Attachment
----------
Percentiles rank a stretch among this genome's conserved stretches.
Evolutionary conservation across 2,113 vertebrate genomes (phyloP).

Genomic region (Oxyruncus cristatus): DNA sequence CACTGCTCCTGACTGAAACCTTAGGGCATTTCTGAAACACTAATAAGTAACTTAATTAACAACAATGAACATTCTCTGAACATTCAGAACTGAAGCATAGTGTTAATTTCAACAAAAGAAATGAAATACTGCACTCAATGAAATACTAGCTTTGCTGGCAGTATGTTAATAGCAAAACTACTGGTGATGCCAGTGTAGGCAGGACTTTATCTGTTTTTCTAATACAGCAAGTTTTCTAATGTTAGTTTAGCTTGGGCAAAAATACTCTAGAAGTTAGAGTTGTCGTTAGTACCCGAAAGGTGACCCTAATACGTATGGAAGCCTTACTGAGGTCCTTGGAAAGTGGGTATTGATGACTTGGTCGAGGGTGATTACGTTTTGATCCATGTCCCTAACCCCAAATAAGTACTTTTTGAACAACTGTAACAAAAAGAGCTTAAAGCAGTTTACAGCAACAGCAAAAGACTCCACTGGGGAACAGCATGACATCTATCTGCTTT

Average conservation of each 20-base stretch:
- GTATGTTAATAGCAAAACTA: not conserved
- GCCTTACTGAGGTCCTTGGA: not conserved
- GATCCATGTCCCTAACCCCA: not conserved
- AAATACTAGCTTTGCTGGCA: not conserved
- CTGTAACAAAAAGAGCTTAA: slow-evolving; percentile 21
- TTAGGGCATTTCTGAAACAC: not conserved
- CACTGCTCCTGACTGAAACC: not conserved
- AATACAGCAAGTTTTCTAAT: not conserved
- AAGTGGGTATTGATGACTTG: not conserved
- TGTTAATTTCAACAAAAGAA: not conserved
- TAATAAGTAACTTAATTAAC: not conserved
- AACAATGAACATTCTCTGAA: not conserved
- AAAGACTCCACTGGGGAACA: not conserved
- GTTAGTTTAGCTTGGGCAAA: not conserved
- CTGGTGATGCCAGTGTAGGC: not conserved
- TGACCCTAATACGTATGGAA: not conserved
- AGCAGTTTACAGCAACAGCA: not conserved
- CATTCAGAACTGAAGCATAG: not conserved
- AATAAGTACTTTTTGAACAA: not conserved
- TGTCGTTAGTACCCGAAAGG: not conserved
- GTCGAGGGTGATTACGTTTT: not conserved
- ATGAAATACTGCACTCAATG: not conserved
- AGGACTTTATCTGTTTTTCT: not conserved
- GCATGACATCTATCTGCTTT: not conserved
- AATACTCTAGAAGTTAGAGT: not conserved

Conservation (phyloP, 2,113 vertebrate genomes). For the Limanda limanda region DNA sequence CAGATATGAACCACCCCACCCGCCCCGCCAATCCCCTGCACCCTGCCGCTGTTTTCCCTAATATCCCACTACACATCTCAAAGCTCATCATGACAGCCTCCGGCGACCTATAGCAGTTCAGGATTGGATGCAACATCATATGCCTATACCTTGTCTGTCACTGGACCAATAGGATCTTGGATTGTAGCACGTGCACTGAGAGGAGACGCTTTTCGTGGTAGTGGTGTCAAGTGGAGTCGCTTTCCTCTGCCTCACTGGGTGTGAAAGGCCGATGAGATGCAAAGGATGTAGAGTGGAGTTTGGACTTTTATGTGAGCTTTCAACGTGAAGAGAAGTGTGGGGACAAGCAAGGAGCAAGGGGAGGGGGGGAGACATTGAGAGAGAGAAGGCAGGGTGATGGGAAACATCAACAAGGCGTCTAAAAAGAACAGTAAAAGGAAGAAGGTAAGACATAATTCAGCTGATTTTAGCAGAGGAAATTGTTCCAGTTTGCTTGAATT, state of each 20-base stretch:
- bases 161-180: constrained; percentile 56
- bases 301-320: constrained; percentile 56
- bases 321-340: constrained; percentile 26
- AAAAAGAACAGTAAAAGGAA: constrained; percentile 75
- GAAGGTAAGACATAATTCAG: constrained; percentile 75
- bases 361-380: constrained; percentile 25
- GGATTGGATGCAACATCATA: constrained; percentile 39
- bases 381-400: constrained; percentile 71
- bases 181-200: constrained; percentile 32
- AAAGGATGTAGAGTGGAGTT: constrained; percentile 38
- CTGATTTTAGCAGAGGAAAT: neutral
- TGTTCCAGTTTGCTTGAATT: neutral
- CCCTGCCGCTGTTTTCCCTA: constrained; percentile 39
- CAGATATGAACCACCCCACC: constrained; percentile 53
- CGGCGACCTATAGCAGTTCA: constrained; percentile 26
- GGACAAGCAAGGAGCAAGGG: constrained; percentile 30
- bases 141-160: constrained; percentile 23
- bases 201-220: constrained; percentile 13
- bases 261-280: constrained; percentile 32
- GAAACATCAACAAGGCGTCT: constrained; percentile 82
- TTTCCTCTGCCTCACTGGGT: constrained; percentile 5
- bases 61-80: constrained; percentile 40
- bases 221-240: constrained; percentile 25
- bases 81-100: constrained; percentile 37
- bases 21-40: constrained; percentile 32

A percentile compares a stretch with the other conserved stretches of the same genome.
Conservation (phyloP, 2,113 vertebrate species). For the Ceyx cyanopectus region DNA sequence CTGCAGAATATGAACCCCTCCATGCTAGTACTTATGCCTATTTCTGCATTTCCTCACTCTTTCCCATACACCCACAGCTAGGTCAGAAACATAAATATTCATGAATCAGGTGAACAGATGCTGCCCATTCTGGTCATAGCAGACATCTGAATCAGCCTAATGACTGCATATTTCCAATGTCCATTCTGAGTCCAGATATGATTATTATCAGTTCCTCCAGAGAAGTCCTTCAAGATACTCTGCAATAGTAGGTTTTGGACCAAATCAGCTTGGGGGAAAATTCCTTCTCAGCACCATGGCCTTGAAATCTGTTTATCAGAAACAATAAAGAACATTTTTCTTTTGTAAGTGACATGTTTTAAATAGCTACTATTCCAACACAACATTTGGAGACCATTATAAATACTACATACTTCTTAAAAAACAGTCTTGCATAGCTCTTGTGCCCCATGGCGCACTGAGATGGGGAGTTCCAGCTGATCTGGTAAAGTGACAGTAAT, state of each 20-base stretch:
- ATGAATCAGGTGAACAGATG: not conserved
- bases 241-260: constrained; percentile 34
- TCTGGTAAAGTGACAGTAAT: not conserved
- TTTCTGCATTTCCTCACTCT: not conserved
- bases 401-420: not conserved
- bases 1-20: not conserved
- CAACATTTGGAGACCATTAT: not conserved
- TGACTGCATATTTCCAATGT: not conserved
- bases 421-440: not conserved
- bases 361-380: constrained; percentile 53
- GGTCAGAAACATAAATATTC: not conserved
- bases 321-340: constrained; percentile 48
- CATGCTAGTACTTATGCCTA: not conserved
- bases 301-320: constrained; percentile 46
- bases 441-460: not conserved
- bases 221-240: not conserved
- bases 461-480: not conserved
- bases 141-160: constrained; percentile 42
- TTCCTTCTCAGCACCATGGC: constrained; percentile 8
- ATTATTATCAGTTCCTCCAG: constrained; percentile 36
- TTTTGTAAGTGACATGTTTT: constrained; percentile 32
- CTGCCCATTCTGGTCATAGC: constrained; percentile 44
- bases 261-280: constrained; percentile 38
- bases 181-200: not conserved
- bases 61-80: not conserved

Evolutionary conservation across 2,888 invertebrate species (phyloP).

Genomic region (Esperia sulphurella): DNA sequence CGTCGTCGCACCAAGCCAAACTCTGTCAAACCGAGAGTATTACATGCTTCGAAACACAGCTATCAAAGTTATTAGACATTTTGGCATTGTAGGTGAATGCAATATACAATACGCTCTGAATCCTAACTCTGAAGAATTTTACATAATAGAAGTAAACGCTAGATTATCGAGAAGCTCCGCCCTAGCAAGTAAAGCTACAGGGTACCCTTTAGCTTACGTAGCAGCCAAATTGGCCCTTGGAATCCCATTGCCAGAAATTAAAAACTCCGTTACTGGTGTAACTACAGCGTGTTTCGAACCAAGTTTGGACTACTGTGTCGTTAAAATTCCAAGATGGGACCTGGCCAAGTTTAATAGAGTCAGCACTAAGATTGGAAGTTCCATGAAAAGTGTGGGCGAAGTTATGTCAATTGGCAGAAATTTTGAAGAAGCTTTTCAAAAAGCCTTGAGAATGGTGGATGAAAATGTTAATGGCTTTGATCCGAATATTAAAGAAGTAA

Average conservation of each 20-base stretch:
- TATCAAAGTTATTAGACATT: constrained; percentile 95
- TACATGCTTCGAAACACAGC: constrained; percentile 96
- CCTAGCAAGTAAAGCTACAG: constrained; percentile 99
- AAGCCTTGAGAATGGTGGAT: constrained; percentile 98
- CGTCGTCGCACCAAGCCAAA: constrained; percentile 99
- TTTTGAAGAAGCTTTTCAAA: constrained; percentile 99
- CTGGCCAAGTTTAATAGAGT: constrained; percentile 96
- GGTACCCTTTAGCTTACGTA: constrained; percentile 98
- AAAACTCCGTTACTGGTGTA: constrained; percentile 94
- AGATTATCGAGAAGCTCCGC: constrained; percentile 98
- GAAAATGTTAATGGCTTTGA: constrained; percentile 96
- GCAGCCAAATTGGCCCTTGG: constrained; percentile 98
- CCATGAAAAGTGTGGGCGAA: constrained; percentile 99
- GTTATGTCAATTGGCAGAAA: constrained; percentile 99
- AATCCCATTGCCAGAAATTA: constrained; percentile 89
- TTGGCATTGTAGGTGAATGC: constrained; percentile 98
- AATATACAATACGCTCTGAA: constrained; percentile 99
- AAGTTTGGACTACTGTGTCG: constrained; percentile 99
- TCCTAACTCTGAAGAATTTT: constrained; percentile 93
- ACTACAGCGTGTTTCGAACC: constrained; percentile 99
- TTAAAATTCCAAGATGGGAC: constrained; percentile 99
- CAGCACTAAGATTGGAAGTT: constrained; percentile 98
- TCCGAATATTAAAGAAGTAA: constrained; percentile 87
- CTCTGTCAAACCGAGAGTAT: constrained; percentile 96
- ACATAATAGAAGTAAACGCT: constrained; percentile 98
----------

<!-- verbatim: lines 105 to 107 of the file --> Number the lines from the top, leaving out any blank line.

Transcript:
- ACTACAGCGTGTTTCGAACC: constrained; percentile 99
- TTAAAATTCCAAGATGGGAC: constrained; percentile 99
- CAGCACTAAGATTGGAAGTT: constrained; percentile 98